Mattheij had noticed that bulk, unsorted bricks sell for something like €10/kilogram, whereas sets are roughly €40/kg and rare parts go for up to €100/kg. Much of the value of the bricks is in their sorting. If he could reduce the entropy of these bins of unsorted bricks, he could make a tidy profit. While many people do this work by hand, the problem is enormous—just the kind of challenge for a computer. Mattheij writes:

There are 38000+ shapes and there are 100+ possible shades of color (you can roughly tell how old someone is by asking them what lego colors they remember from their youth).

In the following months, Mattheij built a proof-of-concept sorting system using, of course, LEGO. He broke the problem down into a series of sub-problems (including "feeding LEGO reliably from a hopper is surprisingly hard," one of those facts of nature that will stymie even the best system design). After tinkering with the prototype at length, he expanded the system to a surprisingly complex system of conveyer belts (powered by a home treadmill), various pieces of cabinetry, and "copious quantities of crazy glue."

Here's a video showing the current system running at low speed:

The key part of the system was running the bricks past a camera paired with a computer running a neural net-based image classifier. That allows the computer (when sufficiently trained on brick images) to recognize bricks and thus categorize them by color, shape, or other parameters. Remember that as bricks pass by, they can be in any orientation, can be dirty, can even be stuck to other pieces. So having a flexible software system is key to recognizing—in a fraction of a second—what a given brick is, in order to sort it out. When a match is found, a jet of compressed air pops the piece off the conveyer belt and into a waiting bin.

After much experimentation, Mattheij rewrote the software (several times in fact) to accomplish a variety of basic tasks. At its core, the system takes images from a webcam and feeds them to a neural network to do the classification. Of course, the neural net needs to be "trained" by showing it lots of images, and telling it what those images represent. Mattheij's breakthrough was allowing the machine to effectively train itself, with guidance: Running pieces through allows the system to take its own photos, make a guess, and build on that guess. As long as Mattheij corrects the incorrect guesses, he ends up with a decent (and self-reinforcing) corpus of training data. As the machine continues running, it can rack up more training, allowing it to recognize a broad variety of pieces on the fly.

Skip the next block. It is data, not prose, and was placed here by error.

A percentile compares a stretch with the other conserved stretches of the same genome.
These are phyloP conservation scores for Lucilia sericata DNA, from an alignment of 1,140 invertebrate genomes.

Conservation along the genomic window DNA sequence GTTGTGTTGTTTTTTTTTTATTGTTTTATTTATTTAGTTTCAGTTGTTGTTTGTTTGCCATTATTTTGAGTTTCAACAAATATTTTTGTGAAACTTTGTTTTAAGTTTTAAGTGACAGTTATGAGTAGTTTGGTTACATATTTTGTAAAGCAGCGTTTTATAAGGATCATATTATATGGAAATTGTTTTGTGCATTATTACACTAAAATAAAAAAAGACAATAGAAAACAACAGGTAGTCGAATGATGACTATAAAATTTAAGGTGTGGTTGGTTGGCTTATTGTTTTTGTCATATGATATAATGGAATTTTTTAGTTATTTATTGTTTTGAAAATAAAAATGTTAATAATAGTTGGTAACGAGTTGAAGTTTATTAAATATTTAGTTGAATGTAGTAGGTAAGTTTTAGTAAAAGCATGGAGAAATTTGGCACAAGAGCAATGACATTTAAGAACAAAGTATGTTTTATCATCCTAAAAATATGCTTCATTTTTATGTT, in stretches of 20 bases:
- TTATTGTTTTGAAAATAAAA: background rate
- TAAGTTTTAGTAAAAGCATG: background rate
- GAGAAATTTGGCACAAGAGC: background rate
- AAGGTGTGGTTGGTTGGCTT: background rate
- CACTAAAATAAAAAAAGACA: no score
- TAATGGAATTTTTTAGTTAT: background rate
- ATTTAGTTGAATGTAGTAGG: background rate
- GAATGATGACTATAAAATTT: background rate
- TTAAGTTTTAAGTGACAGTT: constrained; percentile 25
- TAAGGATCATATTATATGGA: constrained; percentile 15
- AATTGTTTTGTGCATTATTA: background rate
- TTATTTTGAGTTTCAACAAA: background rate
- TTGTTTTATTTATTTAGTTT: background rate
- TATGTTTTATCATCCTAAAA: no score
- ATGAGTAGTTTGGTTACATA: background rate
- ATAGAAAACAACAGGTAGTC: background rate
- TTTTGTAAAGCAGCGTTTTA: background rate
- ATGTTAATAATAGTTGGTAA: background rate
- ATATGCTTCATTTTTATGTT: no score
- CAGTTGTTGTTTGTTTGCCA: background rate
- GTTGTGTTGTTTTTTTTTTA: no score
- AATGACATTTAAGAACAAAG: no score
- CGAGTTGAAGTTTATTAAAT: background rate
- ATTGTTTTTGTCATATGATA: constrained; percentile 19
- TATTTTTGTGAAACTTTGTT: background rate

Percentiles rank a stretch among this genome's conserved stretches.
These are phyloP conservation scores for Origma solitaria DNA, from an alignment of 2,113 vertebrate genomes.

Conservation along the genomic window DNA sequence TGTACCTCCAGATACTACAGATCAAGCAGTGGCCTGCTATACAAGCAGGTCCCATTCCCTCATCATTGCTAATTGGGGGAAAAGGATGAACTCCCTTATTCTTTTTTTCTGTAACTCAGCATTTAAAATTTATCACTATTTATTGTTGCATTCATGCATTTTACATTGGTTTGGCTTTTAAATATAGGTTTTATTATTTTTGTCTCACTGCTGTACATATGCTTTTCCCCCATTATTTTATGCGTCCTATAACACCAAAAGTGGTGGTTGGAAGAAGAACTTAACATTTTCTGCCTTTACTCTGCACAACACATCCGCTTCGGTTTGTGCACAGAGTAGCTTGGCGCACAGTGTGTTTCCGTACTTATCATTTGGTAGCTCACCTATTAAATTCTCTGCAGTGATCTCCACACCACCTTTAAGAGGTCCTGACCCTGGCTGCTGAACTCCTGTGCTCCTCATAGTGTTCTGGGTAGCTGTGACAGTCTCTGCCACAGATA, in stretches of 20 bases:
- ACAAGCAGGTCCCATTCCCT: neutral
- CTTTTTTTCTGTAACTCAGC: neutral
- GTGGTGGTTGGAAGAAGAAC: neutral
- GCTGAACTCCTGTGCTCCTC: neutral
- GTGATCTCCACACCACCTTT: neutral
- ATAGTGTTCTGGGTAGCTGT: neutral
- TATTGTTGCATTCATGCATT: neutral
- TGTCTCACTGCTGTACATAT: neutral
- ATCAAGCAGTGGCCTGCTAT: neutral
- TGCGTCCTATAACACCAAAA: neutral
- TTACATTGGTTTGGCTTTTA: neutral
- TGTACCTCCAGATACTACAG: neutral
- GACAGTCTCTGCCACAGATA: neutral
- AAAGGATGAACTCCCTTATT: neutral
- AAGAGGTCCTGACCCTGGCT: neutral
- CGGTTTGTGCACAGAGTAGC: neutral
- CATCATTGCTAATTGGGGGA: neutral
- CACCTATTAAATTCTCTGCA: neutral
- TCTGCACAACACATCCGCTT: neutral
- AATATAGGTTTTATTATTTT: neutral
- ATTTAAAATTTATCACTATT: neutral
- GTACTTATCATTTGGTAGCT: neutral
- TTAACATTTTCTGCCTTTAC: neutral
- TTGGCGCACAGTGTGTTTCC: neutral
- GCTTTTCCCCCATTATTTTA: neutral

Here's another video, focusing on how the pieces move on conveyer belts (running at slow speed so puny humans can follow). You can also see the air jets in action:

In an email interview, Mattheij told Mental Floss that the system currently sorts LEGO bricks into more than 50 categories. It can also be run in a color-sorting mode to bin the parts across 12 color groups. (Thus at present you'd likely do a two-pass sort on the bricks: once for shape, then a separate pass for color.) He continues to refine the system, with a focus on making its recognition abilities faster. At some point down the line, he plans to make the software portion open source. You're on your own as far as building conveyer belts, bins, and so forth.

Check out Mattheij's writeup in two parts for more information. It starts with an overview of the story, followed up with a deep dive on the software. He's also tweeting about the project (among other things). And if you look around a bit, you'll find bulk LEGO brick auctions online—it's definitely a thing!

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May 23, 2017